Apple made the short list of five companies that are “widely perceived to be the best qualified to implement new technologies that will advance genomics research.” Market research firm BioInformatics LLC
recently published results
of the survey that asked 600 genomics researchers which technology vendor they prefer.
“We are really pleased about it,” Liz Kerr, Apple’s Director Science and Technology Markets, told MacCentral. “It’s nice when you know that you have a great solution and you hear things from your customers about how much they’re enjoying it and how productive it is, but then to see it broadly reflected in a piece of research like this is really gratifying.”
News of the research will not change Apple’s approach to the science market, but Apple is planning to take their message on the road in the very near future. Beginning at the end of March Apple will launch a small national road show that will focus on high performance computing in the sciences. The road show is scheduled to visit San Diego, San Francisco, Boston, New York and Cincinnati.
“We are trying to be as methodical as we can,” said Kerr. “One of our challenges has always been to let the community know how serious we are about this market and to make sure they understand that.”
Kerr said that hardware releases like the Xserve G5 and Xsan Storage Area Network File System show the high performance computing community how serious Apple really is about the market.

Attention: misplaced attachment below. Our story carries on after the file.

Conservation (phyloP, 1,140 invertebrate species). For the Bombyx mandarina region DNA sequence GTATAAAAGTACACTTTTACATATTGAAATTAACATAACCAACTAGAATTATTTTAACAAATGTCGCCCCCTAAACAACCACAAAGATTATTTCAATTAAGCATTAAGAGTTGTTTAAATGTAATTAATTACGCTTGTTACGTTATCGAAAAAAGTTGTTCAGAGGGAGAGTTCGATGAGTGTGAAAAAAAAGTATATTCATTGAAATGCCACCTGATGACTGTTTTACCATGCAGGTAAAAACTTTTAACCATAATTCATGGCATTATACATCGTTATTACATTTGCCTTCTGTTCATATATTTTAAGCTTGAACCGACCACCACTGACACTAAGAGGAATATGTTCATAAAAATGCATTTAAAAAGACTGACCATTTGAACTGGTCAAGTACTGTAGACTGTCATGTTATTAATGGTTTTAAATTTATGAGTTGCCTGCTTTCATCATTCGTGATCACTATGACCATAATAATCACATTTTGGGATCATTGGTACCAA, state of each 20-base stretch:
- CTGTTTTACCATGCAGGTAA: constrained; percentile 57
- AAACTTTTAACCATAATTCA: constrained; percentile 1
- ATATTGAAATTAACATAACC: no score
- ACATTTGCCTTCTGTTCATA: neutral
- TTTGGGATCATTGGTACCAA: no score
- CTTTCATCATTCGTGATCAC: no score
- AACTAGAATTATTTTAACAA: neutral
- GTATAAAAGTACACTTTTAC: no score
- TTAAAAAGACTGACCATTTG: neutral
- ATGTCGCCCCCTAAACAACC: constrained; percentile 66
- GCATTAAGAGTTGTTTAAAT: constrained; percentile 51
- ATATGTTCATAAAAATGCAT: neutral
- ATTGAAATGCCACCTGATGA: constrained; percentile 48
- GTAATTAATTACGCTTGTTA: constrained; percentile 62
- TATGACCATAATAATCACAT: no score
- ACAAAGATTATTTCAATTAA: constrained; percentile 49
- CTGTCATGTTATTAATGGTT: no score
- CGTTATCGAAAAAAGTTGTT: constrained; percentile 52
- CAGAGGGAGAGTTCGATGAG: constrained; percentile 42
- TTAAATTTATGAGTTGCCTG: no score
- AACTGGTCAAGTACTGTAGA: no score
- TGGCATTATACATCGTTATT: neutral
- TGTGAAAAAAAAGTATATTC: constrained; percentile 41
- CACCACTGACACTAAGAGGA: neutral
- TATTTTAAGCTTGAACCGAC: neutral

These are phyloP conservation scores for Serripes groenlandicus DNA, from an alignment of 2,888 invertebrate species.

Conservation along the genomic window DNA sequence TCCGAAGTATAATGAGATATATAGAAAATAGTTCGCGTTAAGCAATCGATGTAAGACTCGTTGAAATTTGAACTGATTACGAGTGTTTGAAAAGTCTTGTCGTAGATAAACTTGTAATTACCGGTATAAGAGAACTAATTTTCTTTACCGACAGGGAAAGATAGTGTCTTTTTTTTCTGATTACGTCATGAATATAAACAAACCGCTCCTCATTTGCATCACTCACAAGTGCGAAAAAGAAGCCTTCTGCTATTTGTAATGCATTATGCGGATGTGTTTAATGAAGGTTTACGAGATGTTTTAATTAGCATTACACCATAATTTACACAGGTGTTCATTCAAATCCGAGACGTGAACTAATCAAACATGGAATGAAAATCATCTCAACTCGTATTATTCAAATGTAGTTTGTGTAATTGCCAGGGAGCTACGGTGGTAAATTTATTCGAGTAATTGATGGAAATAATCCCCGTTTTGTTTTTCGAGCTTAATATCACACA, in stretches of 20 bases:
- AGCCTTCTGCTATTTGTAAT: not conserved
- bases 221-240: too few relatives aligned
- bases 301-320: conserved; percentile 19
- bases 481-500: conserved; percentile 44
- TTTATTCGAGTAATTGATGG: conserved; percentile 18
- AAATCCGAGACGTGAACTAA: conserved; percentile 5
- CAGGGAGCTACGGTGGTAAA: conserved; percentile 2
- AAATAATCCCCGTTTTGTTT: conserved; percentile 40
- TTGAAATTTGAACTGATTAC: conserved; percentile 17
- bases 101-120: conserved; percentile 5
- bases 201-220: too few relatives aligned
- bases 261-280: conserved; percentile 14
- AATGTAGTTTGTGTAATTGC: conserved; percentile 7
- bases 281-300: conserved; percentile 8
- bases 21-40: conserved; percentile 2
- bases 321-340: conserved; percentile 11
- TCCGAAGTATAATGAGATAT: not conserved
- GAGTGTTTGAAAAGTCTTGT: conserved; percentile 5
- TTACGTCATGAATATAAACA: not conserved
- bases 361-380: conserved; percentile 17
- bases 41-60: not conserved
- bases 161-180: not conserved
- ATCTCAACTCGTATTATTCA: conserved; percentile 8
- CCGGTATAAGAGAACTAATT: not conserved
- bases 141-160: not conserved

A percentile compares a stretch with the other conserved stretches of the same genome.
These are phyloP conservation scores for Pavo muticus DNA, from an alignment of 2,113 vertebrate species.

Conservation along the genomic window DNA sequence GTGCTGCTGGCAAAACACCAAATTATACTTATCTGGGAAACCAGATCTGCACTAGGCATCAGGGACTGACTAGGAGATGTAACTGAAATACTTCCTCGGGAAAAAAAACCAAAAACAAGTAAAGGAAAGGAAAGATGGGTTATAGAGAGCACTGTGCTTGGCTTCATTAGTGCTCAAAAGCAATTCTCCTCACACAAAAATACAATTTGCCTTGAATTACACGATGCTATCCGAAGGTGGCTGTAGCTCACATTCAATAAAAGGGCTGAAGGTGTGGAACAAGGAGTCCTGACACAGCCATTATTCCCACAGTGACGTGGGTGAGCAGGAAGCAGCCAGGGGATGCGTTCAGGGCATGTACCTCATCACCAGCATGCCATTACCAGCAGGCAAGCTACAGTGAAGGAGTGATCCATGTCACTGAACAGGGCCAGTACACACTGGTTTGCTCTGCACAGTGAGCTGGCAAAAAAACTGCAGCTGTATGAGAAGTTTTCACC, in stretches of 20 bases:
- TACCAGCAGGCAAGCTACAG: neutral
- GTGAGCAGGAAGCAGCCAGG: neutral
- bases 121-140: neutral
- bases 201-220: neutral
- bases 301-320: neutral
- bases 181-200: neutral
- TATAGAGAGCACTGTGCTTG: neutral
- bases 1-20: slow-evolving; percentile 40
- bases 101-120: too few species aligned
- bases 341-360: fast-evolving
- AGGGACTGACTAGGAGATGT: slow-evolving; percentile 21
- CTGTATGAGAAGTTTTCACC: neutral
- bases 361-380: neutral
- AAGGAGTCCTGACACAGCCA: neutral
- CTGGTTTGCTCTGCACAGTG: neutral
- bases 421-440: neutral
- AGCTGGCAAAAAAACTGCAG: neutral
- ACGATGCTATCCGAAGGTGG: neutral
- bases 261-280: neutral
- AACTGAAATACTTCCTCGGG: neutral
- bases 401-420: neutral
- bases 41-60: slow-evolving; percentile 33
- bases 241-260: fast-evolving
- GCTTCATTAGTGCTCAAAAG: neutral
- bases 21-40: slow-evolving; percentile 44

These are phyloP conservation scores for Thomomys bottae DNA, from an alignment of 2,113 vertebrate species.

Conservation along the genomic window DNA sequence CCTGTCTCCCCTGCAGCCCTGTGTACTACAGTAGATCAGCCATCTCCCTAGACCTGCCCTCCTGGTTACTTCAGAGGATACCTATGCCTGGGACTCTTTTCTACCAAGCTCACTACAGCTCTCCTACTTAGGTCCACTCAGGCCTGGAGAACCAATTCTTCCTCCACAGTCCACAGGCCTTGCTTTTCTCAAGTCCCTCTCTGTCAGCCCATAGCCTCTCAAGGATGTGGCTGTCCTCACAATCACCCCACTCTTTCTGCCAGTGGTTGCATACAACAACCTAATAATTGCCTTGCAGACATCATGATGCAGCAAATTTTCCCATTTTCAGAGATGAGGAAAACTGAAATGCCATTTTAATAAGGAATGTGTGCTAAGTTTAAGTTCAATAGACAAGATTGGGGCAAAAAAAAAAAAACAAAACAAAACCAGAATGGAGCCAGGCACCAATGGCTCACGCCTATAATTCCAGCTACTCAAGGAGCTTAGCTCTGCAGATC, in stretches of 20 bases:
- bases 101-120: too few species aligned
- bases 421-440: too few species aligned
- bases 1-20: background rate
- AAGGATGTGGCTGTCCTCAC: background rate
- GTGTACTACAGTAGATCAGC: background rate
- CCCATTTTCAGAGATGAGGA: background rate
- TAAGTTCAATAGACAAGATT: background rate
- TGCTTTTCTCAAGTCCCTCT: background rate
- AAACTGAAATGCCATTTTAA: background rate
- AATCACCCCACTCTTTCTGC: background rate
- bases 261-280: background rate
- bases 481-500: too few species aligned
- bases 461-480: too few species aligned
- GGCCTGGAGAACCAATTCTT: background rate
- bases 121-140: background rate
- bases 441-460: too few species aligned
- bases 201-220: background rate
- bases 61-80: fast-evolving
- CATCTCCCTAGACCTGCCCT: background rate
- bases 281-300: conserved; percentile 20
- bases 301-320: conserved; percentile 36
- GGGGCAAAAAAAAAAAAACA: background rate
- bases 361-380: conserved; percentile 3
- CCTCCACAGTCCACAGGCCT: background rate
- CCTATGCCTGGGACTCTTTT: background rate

“Anyone that was doubting our commitment to providing across the board solutions stopped when they saw the servers and storage solutions we’ve come out with over the last six months,” said Kerr.
Apple’s successes in the sciences is not just about the hardware. Mac OS X has played a large role converting scientists and will continue to do so. Kerr is a featured speaker at the upcoming
Bio-IT World Conference & Expo
where she will talk about the benefits of Mac OS X Tiger.
On May 18, Kerr will present “Apple and Mac OS X v10.4 Tiger: Energize Your Workflow,” a session dedicated to “an overview of Mac OS X Tiger and its relevance to the drug discovery process.” In addition to demonstrating such Tiger features as Spotlight, Kerr will also focus on Automator, another Tiger technology that helps streamline repetitive tasks, Xgrid-based distributed computing and other Apple software relevant to scientists and IT managers.
“Clearly with OS X [and its UNIX base] we stopped being a niche player,” said Kerr. “That’s one of the reasons we are seeing so much success in this market — this is the market that gets that more than any other. This is also the market that benefits from that in a very practical way more than any other.”